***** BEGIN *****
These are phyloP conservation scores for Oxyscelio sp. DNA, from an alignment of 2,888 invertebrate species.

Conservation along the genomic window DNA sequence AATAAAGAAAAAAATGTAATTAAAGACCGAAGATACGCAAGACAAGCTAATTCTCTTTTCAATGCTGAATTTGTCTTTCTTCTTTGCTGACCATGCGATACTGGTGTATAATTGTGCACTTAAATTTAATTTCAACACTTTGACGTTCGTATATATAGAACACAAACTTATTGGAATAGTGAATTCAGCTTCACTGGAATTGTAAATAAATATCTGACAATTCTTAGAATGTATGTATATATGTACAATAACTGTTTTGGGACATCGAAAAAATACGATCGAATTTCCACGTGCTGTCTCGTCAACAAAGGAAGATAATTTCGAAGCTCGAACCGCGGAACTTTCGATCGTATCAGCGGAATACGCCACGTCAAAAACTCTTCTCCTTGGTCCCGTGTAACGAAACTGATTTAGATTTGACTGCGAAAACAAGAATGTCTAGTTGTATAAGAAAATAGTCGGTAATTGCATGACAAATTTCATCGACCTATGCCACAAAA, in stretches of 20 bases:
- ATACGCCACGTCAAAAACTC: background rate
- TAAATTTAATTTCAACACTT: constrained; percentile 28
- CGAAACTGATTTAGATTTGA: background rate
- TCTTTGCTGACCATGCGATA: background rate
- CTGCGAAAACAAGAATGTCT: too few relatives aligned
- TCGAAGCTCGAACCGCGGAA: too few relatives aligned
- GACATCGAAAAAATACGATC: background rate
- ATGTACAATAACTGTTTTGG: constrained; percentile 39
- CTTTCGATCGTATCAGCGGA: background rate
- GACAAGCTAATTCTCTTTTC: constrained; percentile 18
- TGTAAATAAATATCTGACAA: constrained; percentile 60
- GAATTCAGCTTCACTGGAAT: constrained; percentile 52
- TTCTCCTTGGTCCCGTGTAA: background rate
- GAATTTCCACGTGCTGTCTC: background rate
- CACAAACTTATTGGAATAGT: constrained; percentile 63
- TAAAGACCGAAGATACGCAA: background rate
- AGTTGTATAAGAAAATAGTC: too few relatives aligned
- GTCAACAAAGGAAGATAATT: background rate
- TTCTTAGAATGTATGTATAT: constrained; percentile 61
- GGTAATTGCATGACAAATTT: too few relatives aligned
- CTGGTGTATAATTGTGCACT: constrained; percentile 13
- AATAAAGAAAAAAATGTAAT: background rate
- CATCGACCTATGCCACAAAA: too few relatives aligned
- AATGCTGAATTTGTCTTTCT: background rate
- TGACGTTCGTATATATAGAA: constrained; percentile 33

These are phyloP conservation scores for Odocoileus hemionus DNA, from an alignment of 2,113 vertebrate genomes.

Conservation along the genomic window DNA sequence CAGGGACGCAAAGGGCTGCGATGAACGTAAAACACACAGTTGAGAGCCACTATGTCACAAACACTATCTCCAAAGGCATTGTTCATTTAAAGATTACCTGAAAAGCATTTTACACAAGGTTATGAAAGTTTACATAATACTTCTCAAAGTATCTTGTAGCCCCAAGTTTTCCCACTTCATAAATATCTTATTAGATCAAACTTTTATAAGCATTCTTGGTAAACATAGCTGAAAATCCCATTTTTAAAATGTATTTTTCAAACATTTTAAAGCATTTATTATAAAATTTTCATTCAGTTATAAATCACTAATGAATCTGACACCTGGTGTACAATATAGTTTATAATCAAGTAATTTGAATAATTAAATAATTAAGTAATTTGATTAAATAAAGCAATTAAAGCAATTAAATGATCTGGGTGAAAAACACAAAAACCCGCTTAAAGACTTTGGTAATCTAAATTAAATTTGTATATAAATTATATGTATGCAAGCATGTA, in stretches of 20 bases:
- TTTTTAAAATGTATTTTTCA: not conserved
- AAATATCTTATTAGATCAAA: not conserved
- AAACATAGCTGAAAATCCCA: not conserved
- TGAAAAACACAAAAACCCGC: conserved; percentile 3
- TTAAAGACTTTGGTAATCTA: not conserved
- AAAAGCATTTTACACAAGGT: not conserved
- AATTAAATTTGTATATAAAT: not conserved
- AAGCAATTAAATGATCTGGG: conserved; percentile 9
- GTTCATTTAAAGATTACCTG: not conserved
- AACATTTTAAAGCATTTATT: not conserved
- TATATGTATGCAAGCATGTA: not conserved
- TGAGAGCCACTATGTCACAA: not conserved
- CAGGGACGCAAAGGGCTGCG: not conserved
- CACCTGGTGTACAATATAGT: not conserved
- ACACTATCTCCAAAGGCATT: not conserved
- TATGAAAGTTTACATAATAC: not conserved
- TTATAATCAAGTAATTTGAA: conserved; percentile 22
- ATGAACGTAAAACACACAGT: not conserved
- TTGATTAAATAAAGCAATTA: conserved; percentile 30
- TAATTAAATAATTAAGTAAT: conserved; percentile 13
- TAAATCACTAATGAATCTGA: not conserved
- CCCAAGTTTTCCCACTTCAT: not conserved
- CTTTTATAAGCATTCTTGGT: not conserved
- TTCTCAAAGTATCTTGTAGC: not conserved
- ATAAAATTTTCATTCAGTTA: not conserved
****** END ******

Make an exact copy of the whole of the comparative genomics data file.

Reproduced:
These are phyloP conservation scores for Oxyscelio sp. DNA, from an alignment of 2,888 invertebrate species.

Conservation along the genomic window DNA sequence AATAAAGAAAAAAATGTAATTAAAGACCGAAGATACGCAAGACAAGCTAATTCTCTTTTCAATGCTGAATTTGTCTTTCTTCTTTGCTGACCATGCGATACTGGTGTATAATTGTGCACTTAAATTTAATTTCAACACTTTGACGTTCGTATATATAGAACACAAACTTATTGGAATAGTGAATTCAGCTTCACTGGAATTGTAAATAAATATCTGACAATTCTTAGAATGTATGTATATATGTACAATAACTGTTTTGGGACATCGAAAAAATACGATCGAATTTCCACGTGCTGTCTCGTCAACAAAGGAAGATAATTTCGAAGCTCGAACCGCGGAACTTTCGATCGTATCAGCGGAATACGCCACGTCAAAAACTCTTCTCCTTGGTCCCGTGTAACGAAACTGATTTAGATTTGACTGCGAAAACAAGAATGTCTAGTTGTATAAGAAAATAGTCGGTAATTGCATGACAAATTTCATCGACCTATGCCACAAAA, in stretches of 20 bases:
- ATACGCCACGTCAAAAACTC: background rate
- TAAATTTAATTTCAACACTT: constrained; percentile 28
- CGAAACTGATTTAGATTTGA: background rate
- TCTTTGCTGACCATGCGATA: background rate
- CTGCGAAAACAAGAATGTCT: too few relatives aligned
- TCGAAGCTCGAACCGCGGAA: too few relatives aligned
- GACATCGAAAAAATACGATC: background rate
- ATGTACAATAACTGTTTTGG: constrained; percentile 39
- CTTTCGATCGTATCAGCGGA: background rate
- GACAAGCTAATTCTCTTTTC: constrained; percentile 18
- TGTAAATAAATATCTGACAA: constrained; percentile 60
- GAATTCAGCTTCACTGGAAT: constrained; percentile 52
- TTCTCCTTGGTCCCGTGTAA: background rate
- GAATTTCCACGTGCTGTCTC: background rate
- CACAAACTTATTGGAATAGT: constrained; percentile 63
- TAAAGACCGAAGATACGCAA: background rate
- AGTTGTATAAGAAAATAGTC: too few relatives aligned
- GTCAACAAAGGAAGATAATT: background rate
- TTCTTAGAATGTATGTATAT: constrained; percentile 61
- GGTAATTGCATGACAAATTT: too few relatives aligned
- CTGGTGTATAATTGTGCACT: constrained; percentile 13
- AATAAAGAAAAAAATGTAAT: background rate
- CATCGACCTATGCCACAAAA: too few relatives aligned
- AATGCTGAATTTGTCTTTCT: background rate
- TGACGTTCGTATATATAGAA: constrained; percentile 33

These are phyloP conservation scores for Odocoileus hemionus DNA, from an alignment of 2,113 vertebrate genomes.

Conservation along the genomic window DNA sequence CAGGGACGCAAAGGGCTGCGATGAACGTAAAACACACAGTTGAGAGCCACTATGTCACAAACACTATCTCCAAAGGCATTGTTCATTTAAAGATTACCTGAAAAGCATTTTACACAAGGTTATGAAAGTTTACATAATACTTCTCAAAGTATCTTGTAGCCCCAAGTTTTCCCACTTCATAAATATCTTATTAGATCAAACTTTTATAAGCATTCTTGGTAAACATAGCTGAAAATCCCATTTTTAAAATGTATTTTTCAAACATTTTAAAGCATTTATTATAAAATTTTCATTCAGTTATAAATCACTAATGAATCTGACACCTGGTGTACAATATAGTTTATAATCAAGTAATTTGAATAATTAAATAATTAAGTAATTTGATTAAATAAAGCAATTAAAGCAATTAAATGATCTGGGTGAAAAACACAAAAACCCGCTTAAAGACTTTGGTAATCTAAATTAAATTTGTATATAAATTATATGTATGCAAGCATGTA, in stretches of 20 bases:
- TTTTTAAAATGTATTTTTCA: not conserved
- AAATATCTTATTAGATCAAA: not conserved
- AAACATAGCTGAAAATCCCA: not conserved
- TGAAAAACACAAAAACCCGC: conserved; percentile 3
- TTAAAGACTTTGGTAATCTA: not conserved
- AAAAGCATTTTACACAAGGT: not conserved
- AATTAAATTTGTATATAAAT: not conserved
- AAGCAATTAAATGATCTGGG: conserved; percentile 9
- GTTCATTTAAAGATTACCTG: not conserved
- AACATTTTAAAGCATTTATT: not conserved
- TATATGTATGCAAGCATGTA: not conserved
- TGAGAGCCACTATGTCACAA: not conserved
- CAGGGACGCAAAGGGCTGCG: not conserved
- CACCTGGTGTACAATATAGT: not conserved
- ACACTATCTCCAAAGGCATT: not conserved
- TATGAAAGTTTACATAATAC: not conserved
- TTATAATCAAGTAATTTGAA: conserved; percentile 22
- ATGAACGTAAAACACACAGT: not conserved
- TTGATTAAATAAAGCAATTA: conserved; percentile 30
- TAATTAAATAATTAAGTAAT: conserved; percentile 13
- TAAATCACTAATGAATCTGA: not conserved
- CCCAAGTTTTCCCACTTCAT: not conserved
- CTTTTATAAGCATTCTTGGT: not conserved
- TTCTCAAAGTATCTTGTAGC: not conserved
- ATAAAATTTTCATTCAGTTA: not conserved